A former employee was arrested and charged with allegedly stealing from a Lake Wylie charitable group while the nonprofit looks for answers to keep its donations safe.
“We’re going to have to talk,” said Barbara Bugg, board member with the Sweet Repeat thrift shop.
“We have the (security) cameras. We’ve put up notices saying you are being watched. We’re trying to put the word out to as may people as possible that we will prosecute (if caught stealing). We need to work with the police moving forward on what else we can do.”
On Dec. 19, former Sweet Repeat employee Julie Romero Sussex, 57, turned herself in to police after she was wanted on charges of embezzlement of public funds. The York County Sheriff’s Office received a complaint Aug. 12 that Sussex was allegedly caught stealing donated items.
There had been one other suspect in the theft of merchandise from the shop, but the case is listed as closed by arrest.
“No warrants have been filed,” for additional suspects, said Trent Faris, sheriff’s office spokesperson, on Tuesday morning.
Sweet Repeat takes donations and resells items, with proceeds benefiting about 20 charitable groups, scholarships and missions organizations annually. Last year, Sweet Repeat gave out about $70,000 in donations from its proceeds.
According to sheriff’s office incident reports, Sussex was seen on surveillance stealing items. A board member went to speak to Romero, who allegedly left the keys to the shop and walked out, quitting her job, a report states. Initially, the board decided not to press charges. It did ask for a complaint to be filed and said Sussex should not be allowed back on the property, according to a report.
Two days later, board members told authorities Sussex and another employee were seen on video putting stolen items into their vehicles. Most of the people who work at the shop are volunteers.
The felony charge of embezzlement of public funds can carry five to 10 years in prison, depending on the value of items or money involved. Bugg said it’s difficult knowing exactly how much merchandise Sweet Repeat lost, but that the shop is recovering.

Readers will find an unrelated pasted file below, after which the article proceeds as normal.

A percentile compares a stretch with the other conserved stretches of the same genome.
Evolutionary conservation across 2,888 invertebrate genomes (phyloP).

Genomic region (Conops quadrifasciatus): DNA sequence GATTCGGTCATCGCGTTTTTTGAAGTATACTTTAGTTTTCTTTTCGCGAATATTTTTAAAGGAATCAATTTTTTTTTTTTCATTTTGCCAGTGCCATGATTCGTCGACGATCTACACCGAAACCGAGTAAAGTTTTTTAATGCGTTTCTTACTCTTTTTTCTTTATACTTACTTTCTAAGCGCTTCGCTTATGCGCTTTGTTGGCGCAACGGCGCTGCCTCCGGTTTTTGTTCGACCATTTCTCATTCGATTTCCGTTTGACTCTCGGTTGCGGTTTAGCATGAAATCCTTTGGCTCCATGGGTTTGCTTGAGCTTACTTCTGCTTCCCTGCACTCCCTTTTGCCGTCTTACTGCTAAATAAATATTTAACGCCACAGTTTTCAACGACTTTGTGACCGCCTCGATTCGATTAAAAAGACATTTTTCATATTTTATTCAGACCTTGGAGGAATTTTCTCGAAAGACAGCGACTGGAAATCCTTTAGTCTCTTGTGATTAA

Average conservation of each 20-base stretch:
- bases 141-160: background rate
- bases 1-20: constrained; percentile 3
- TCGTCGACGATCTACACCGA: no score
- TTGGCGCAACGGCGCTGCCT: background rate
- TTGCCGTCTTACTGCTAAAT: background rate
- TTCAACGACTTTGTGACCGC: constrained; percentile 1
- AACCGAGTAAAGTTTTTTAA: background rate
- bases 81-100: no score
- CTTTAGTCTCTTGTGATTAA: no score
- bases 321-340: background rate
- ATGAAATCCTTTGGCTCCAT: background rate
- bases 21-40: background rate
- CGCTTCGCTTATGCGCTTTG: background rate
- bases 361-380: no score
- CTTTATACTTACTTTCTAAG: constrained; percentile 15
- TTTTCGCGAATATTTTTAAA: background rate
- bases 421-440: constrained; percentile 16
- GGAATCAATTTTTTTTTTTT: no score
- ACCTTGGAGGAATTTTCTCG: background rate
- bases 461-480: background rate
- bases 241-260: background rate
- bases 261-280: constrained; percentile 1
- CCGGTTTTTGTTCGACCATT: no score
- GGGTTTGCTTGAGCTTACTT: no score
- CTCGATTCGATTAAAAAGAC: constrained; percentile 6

“Our sales have been pretty good and pretty steady,” she said.
Until discovering what was happening via surveillance, Bugg said her group had no reason to suspect there was a loss of donated goods.
Bugg said a donated candelabra sparked some concern when the volunteer who donated it found it was gone the following day with no information on how much it sold for at resale.
Sussex worked at the shop for more than a year, though it isn’t clear how long the incidents occurred.
“It wasn’t every day, but it was ongoing for possibly weeks and weeks,” Bugg said.
The board member said anything taken from the nonprofit would have been discouraging, but having an employee involved is particularly difficult.
“We were paying her to come in and work,” Bugg said. “There was a measure of trust there.”
While the suspect in the thefts is gone, concern about losing items before they’re sold isn’t.
“We’re dealing with a second incident that happened just before Christmas,” Bugg said. “It was almost the same thing, but much more methodical.”
Someone, she said, took a host of items from the unlocked donation shed on Dec. 17.
“We have it all on video,” Bugg said, saying the incident ran from about 2 p.m. to dark. “In just those few hours, (a woman seen on video) filled the truck. Used all of our empty containers that we stack up against the building. She knew exactly what she wanted.”
A woman on video at one point even chatted with a donor who came by, Bugg said. While they don’t know who took the items, the video showed a dark green Chevy pickup.
“Then she drove away and came back again,” Bugg said. “And she had two cars that were lookouts.”
The fact Sweet Repeat has the surveillance it does is due to similar past incidents.
In late 2015, the storage shed was cleaned out twice in two weeks. The shed was locked for a while and donations taken only when employees or volunteers were there. Volunteers at the time believed items had been stolen dating back at least several months.
“I’m angry you’re going to steal goods from us we give to the poor,” co-manager Eve Foery said at the time. “How low can you get?”
Sharing poor-quality videos of the incidents online led nearby Anchor Self Storage to donate an improved surveillance system the following spring.
Other thefts have happened in the more than 15 years Sweet Repeat has been in its spot toward the back of Lake Wylie Plaza. Two arrests were made following a January 2015 incident.
Bugg said Sweet Repeat has a difficult time with the shed, since a giving community has so many items to donate. Yet the shop only is open Tuesdays, Thursdays and Saturdays for a combined 15 hours a week.
“It’s a constant battle, because of the volume,” Bugg said. “We seem to get a lot of donations just left beside the shed when the shed is full, which happens on Saturday and on Sunday.”
Keeping the shed unlocked means the potential for having it cleaned out by people who don’t belong there. Locking it could mean a significant reduction in donations.
“The donation shed is open,” Bugg said. “You can open it to put your donations in there.”
Once items are processed during open hours, they come inside and are locked up like any business would. The shop may institute changes following the latest incidents.
For more about the shop, call 803-831-0722, or visit its page on Facebook.